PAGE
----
The last thing to look at is detail. In both cases I applied light “capture” sharpening using PixelGenius Sharpener (in future I may evaluate using Silverfast USM sharpening for this step). Below are 100% crops from each scanner, Canoscan first. Please do note that JPEG compression does degrade things a little.


Here the difference is quite clear. From other experiments I’ve observed that the Canoscan’s effective optical resolution peaks at around 2400dpi - there is no difference in scan quality at higher resolutions. The Minolta is resolving grain (what little there is in Velvia 100) and this has been slightly accentuated by the light sharpening.

In terms of usable detail, however, there’s not a lot in it, and both will print fine up to A3. What is more important is that the Minolta resolves considerably more shadow detail. I suspect that the Canon is losing out by not having any control over focus. In fact here I let the Minolta auto-focus, but for critical cases, I often use manual focus, which can make quite a difference (it’s a very slow process though). Here, actually, I thing the AF has done a pretty good job.

So, my conclusion is that the Canoscan delivers a very commendable performance, especially considering the price. I’m a bit intrigued by the inaccuracies in the colour gradation, and I’ll probably investigate that a little further when I have time - but I don’t consider it a big deal.



Silverfast DC-Pro for E-1 RAW

in Olympus E-System , Monday, February 07, 2005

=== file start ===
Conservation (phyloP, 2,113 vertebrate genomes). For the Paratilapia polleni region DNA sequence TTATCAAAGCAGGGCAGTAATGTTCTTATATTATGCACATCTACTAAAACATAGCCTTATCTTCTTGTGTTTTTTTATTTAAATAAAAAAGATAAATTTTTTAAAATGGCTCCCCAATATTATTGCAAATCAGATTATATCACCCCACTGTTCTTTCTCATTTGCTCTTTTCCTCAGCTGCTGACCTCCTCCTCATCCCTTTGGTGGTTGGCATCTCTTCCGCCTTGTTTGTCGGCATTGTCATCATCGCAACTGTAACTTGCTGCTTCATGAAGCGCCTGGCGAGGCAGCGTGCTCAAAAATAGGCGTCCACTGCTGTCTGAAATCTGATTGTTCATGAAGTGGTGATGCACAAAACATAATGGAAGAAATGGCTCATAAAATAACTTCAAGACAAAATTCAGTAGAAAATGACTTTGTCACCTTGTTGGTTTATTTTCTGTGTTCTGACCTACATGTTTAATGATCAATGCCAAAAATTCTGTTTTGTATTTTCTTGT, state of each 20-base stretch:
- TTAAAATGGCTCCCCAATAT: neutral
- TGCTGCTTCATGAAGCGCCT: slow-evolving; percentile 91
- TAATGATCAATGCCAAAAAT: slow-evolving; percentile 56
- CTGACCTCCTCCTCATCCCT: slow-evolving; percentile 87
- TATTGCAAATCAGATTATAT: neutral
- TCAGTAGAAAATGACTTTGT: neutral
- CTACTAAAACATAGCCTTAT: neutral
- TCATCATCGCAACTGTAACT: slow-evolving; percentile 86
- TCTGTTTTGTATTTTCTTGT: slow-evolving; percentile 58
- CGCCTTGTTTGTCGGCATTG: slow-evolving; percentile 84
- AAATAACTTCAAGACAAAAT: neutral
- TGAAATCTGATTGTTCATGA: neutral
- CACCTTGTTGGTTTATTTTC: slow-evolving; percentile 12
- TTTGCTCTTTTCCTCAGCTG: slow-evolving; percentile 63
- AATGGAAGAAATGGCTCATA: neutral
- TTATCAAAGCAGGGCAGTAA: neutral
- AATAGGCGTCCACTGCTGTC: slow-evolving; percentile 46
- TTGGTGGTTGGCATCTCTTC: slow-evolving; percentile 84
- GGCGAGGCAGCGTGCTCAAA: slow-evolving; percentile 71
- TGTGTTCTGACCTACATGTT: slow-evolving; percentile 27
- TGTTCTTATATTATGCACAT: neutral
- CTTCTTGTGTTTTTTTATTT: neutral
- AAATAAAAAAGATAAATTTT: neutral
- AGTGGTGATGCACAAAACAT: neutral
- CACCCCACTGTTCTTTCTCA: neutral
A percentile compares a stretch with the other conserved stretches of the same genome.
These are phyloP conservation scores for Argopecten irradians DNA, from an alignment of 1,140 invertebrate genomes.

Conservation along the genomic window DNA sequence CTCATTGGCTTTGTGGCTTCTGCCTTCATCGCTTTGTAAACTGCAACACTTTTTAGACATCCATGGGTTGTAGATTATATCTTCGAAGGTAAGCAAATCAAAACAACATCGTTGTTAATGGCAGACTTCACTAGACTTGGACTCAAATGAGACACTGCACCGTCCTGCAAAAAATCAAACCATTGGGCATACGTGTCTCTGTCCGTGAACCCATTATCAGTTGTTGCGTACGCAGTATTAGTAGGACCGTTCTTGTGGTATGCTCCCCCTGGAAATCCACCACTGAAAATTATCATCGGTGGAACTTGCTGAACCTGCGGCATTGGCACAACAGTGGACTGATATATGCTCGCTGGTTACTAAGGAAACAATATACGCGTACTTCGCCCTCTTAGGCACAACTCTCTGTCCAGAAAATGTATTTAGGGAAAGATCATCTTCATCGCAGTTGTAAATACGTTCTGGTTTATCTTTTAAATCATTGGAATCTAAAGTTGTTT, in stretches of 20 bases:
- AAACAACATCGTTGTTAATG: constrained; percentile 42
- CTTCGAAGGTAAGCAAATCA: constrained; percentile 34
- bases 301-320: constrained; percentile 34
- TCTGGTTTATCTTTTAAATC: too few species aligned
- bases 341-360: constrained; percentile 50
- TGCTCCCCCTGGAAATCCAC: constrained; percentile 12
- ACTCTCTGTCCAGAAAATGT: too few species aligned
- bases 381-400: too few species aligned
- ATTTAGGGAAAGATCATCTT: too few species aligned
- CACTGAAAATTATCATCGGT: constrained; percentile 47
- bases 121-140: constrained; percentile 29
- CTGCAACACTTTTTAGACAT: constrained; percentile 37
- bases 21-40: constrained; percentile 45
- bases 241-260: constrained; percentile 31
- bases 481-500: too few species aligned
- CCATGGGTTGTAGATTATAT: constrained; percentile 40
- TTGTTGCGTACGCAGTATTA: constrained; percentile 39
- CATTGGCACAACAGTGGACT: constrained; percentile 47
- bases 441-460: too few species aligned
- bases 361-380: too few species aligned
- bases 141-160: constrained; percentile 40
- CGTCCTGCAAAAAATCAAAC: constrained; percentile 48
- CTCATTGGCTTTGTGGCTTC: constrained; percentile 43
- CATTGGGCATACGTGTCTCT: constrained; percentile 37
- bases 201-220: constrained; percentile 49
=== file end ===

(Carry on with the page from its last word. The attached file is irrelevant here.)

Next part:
Lasersoft Imaging is a company with an impressive pedigree in digital imaging. For years, their Silverfast software has been the gold standard in scanning software, supporting a huge range of scanners with a sometimes bewildering variety of options and configurations. From low end consumer devices to high end drum scanners, Silverfast has it covered. Many hardware providers have given up on their software, and either bundle just Silverfast or provide alongside a token face-saving effort of their own. Silverfast is extremely powerful and with some experience can be used to extract the best from scanners, especially film scanners. However, it isn't exactly a usability paragon (although it is better than its only serious rival, the cranky and bug-ridden Vuescan). Since Silverfast is basically a generic image enhancement application layered on top of a device driver, it didn't take a huge leap of imagination to work out that the device driver could be a RAW decoder. And hence a new range of Siverfast variants, the DC range aimed at digital cameras. As a long-time Silverfast Ai user, since Lasersoft claim to support the E-1, I've been tempted to try it for some time. There are 4 variants to Silverfast DC - DC-SE, DC-VLT, DC Pro, and DC Pro Studio. DC SE is the basic version, bundled with some cameras (e.g Leica Digilux); DC-VLT includes the VLT (Virtual Light Table), a RAW engine limited to 24 bit output, and the full, sometimes overwhelming set of image adjustment utilities. DC Pro is the same (also includes VLT) but supports 48 bit output. DC Pro Studio adds some extra features to DC Pro, for example the clone tool, which is I think unique in RAW converters, allowing dust and hot pixels to be removed at the conversion stage. Confused ? Well we've hardly started on Lasersoft's Byzantine product segmentation! Anyway, the main thing to remember is that we have effectively two loosely coupled applications. VLT is essentially for selecting, organising and managing digital images, DC is for processing them, although the boundaries are a bit blurred. The functionality of the VLT depends to some extent on the version. You switch between the two but you cannot have both on screen at the same time. The reason for this is, I suspect, a legacy issue, as the DC series are really a bolt-on to the Ai scanner series. However, the VLT isn't bad at all, once you get used to it. It is fast and responsive, highly customisable, and in my opinion better than Photoshop's File Browser. You can use VLT to select photos from the file system and sort them into any number virtual albums, you can queue images for background processing, and a host of other things, but it must be said that certain features, such as batch processing, are as clear as mud. In many ways VLT combines the best of Olympus, PhaseOne and Adobe's features, but one thing missing is the ability to compare several previews at once. It does avoid imposing its own idea of the world, unlike C1 with its annoying sessions concept. The only drawback is, as I said before, the fact that you have to switch to another application to apply corrections. VLT has also a very complete EXIF browser, one of the best I've seen. vlt.jpg